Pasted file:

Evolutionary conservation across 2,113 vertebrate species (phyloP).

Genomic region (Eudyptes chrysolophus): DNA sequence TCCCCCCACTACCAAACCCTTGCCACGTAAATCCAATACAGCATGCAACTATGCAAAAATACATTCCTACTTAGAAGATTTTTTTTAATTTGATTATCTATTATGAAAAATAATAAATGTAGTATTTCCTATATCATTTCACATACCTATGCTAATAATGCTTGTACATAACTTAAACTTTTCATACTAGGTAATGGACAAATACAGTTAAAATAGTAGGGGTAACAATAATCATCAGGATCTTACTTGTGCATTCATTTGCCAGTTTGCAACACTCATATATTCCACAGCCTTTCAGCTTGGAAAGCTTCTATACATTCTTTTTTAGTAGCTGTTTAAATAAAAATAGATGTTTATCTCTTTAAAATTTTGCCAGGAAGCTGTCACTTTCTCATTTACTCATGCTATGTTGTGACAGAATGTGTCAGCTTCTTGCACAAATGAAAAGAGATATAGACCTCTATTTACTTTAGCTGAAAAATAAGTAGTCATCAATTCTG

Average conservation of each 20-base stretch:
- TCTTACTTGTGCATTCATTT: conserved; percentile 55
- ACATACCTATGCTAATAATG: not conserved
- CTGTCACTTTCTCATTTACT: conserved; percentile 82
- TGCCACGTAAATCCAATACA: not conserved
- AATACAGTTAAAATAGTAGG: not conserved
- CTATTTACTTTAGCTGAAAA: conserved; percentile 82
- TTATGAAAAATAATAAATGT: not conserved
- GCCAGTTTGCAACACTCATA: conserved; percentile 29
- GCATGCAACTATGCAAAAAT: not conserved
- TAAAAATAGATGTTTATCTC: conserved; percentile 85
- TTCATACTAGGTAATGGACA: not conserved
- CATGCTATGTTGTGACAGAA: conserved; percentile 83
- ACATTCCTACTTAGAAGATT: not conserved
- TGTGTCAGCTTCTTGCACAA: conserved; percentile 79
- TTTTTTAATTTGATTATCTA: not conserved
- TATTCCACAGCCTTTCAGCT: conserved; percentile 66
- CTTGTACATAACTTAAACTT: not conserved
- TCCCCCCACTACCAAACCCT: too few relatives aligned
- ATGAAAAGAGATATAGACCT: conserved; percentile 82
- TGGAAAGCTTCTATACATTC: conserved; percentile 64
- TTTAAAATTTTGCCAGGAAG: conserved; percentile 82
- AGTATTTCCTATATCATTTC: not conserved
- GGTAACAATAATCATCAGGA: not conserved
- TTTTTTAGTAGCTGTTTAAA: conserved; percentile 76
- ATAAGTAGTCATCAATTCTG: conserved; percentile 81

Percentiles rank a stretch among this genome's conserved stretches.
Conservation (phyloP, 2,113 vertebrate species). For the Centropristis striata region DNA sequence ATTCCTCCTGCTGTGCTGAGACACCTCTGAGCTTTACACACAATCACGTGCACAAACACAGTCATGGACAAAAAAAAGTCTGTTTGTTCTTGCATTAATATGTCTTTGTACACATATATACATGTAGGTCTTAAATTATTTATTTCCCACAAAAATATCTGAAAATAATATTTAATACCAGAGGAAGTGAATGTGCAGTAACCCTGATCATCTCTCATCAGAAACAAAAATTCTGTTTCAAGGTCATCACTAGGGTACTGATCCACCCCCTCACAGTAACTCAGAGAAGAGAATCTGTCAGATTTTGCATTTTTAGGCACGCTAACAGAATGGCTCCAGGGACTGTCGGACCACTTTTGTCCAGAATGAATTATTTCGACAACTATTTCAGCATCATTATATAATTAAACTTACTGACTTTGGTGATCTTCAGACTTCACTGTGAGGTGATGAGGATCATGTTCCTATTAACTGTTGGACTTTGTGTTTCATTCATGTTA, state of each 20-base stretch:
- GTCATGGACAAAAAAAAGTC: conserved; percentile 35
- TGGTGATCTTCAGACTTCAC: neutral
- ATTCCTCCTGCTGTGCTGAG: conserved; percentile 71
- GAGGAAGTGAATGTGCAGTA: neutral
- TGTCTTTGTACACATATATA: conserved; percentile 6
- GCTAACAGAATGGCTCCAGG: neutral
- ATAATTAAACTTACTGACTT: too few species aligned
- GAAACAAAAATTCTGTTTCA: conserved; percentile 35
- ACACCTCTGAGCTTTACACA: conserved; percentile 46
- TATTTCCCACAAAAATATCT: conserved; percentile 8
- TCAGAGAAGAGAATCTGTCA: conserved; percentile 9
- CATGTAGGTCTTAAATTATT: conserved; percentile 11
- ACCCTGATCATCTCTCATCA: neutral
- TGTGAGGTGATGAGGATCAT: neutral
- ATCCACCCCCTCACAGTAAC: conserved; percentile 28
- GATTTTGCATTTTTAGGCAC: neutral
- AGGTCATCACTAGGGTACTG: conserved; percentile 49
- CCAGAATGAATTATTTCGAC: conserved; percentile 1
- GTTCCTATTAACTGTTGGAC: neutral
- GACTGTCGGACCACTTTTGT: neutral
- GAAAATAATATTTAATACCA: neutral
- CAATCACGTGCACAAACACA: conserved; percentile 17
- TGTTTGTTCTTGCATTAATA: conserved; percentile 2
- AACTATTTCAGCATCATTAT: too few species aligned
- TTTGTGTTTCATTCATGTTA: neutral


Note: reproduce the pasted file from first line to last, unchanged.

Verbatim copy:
Evolutionary conservation across 2,113 vertebrate species (phyloP).

Genomic region (Eudyptes chrysolophus): DNA sequence TCCCCCCACTACCAAACCCTTGCCACGTAAATCCAATACAGCATGCAACTATGCAAAAATACATTCCTACTTAGAAGATTTTTTTTAATTTGATTATCTATTATGAAAAATAATAAATGTAGTATTTCCTATATCATTTCACATACCTATGCTAATAATGCTTGTACATAACTTAAACTTTTCATACTAGGTAATGGACAAATACAGTTAAAATAGTAGGGGTAACAATAATCATCAGGATCTTACTTGTGCATTCATTTGCCAGTTTGCAACACTCATATATTCCACAGCCTTTCAGCTTGGAAAGCTTCTATACATTCTTTTTTAGTAGCTGTTTAAATAAAAATAGATGTTTATCTCTTTAAAATTTTGCCAGGAAGCTGTCACTTTCTCATTTACTCATGCTATGTTGTGACAGAATGTGTCAGCTTCTTGCACAAATGAAAAGAGATATAGACCTCTATTTACTTTAGCTGAAAAATAAGTAGTCATCAATTCTG

Average conservation of each 20-base stretch:
- TCTTACTTGTGCATTCATTT: conserved; percentile 55
- ACATACCTATGCTAATAATG: not conserved
- CTGTCACTTTCTCATTTACT: conserved; percentile 82
- TGCCACGTAAATCCAATACA: not conserved
- AATACAGTTAAAATAGTAGG: not conserved
- CTATTTACTTTAGCTGAAAA: conserved; percentile 82
- TTATGAAAAATAATAAATGT: not conserved
- GCCAGTTTGCAACACTCATA: conserved; percentile 29
- GCATGCAACTATGCAAAAAT: not conserved
- TAAAAATAGATGTTTATCTC: conserved; percentile 85
- TTCATACTAGGTAATGGACA: not conserved
- CATGCTATGTTGTGACAGAA: conserved; percentile 83
- ACATTCCTACTTAGAAGATT: not conserved
- TGTGTCAGCTTCTTGCACAA: conserved; percentile 79
- TTTTTTAATTTGATTATCTA: not conserved
- TATTCCACAGCCTTTCAGCT: conserved; percentile 66
- CTTGTACATAACTTAAACTT: not conserved
- TCCCCCCACTACCAAACCCT: too few relatives aligned
- ATGAAAAGAGATATAGACCT: conserved; percentile 82
- TGGAAAGCTTCTATACATTC: conserved; percentile 64
- TTTAAAATTTTGCCAGGAAG: conserved; percentile 82
- AGTATTTCCTATATCATTTC: not conserved
- GGTAACAATAATCATCAGGA: not conserved
- TTTTTTAGTAGCTGTTTAAA: conserved; percentile 76
- ATAAGTAGTCATCAATTCTG: conserved; percentile 81

Percentiles rank a stretch among this genome's conserved stretches.
Conservation (phyloP, 2,113 vertebrate species). For the Centropristis striata region DNA sequence ATTCCTCCTGCTGTGCTGAGACACCTCTGAGCTTTACACACAATCACGTGCACAAACACAGTCATGGACAAAAAAAAGTCTGTTTGTTCTTGCATTAATATGTCTTTGTACACATATATACATGTAGGTCTTAAATTATTTATTTCCCACAAAAATATCTGAAAATAATATTTAATACCAGAGGAAGTGAATGTGCAGTAACCCTGATCATCTCTCATCAGAAACAAAAATTCTGTTTCAAGGTCATCACTAGGGTACTGATCCACCCCCTCACAGTAACTCAGAGAAGAGAATCTGTCAGATTTTGCATTTTTAGGCACGCTAACAGAATGGCTCCAGGGACTGTCGGACCACTTTTGTCCAGAATGAATTATTTCGACAACTATTTCAGCATCATTATATAATTAAACTTACTGACTTTGGTGATCTTCAGACTTCACTGTGAGGTGATGAGGATCATGTTCCTATTAACTGTTGGACTTTGTGTTTCATTCATGTTA, state of each 20-base stretch:
- GTCATGGACAAAAAAAAGTC: conserved; percentile 35
- TGGTGATCTTCAGACTTCAC: neutral
- ATTCCTCCTGCTGTGCTGAG: conserved; percentile 71
- GAGGAAGTGAATGTGCAGTA: neutral
- TGTCTTTGTACACATATATA: conserved; percentile 6
- GCTAACAGAATGGCTCCAGG: neutral
- ATAATTAAACTTACTGACTT: too few species aligned
- GAAACAAAAATTCTGTTTCA: conserved; percentile 35
- ACACCTCTGAGCTTTACACA: conserved; percentile 46
- TATTTCCCACAAAAATATCT: conserved; percentile 8
- TCAGAGAAGAGAATCTGTCA: conserved; percentile 9
- CATGTAGGTCTTAAATTATT: conserved; percentile 11
- ACCCTGATCATCTCTCATCA: neutral
- TGTGAGGTGATGAGGATCAT: neutral
- ATCCACCCCCTCACAGTAAC: conserved; percentile 28
- GATTTTGCATTTTTAGGCAC: neutral
- AGGTCATCACTAGGGTACTG: conserved; percentile 49
- CCAGAATGAATTATTTCGAC: conserved; percentile 1
- GTTCCTATTAACTGTTGGAC: neutral
- GACTGTCGGACCACTTTTGT: neutral
- GAAAATAATATTTAATACCA: neutral
- CAATCACGTGCACAAACACA: conserved; percentile 17
- TGTTTGTTCTTGCATTAATA: conserved; percentile 2
- AACTATTTCAGCATCATTAT: too few species aligned
- TTTGTGTTTCATTCATGTTA: neutral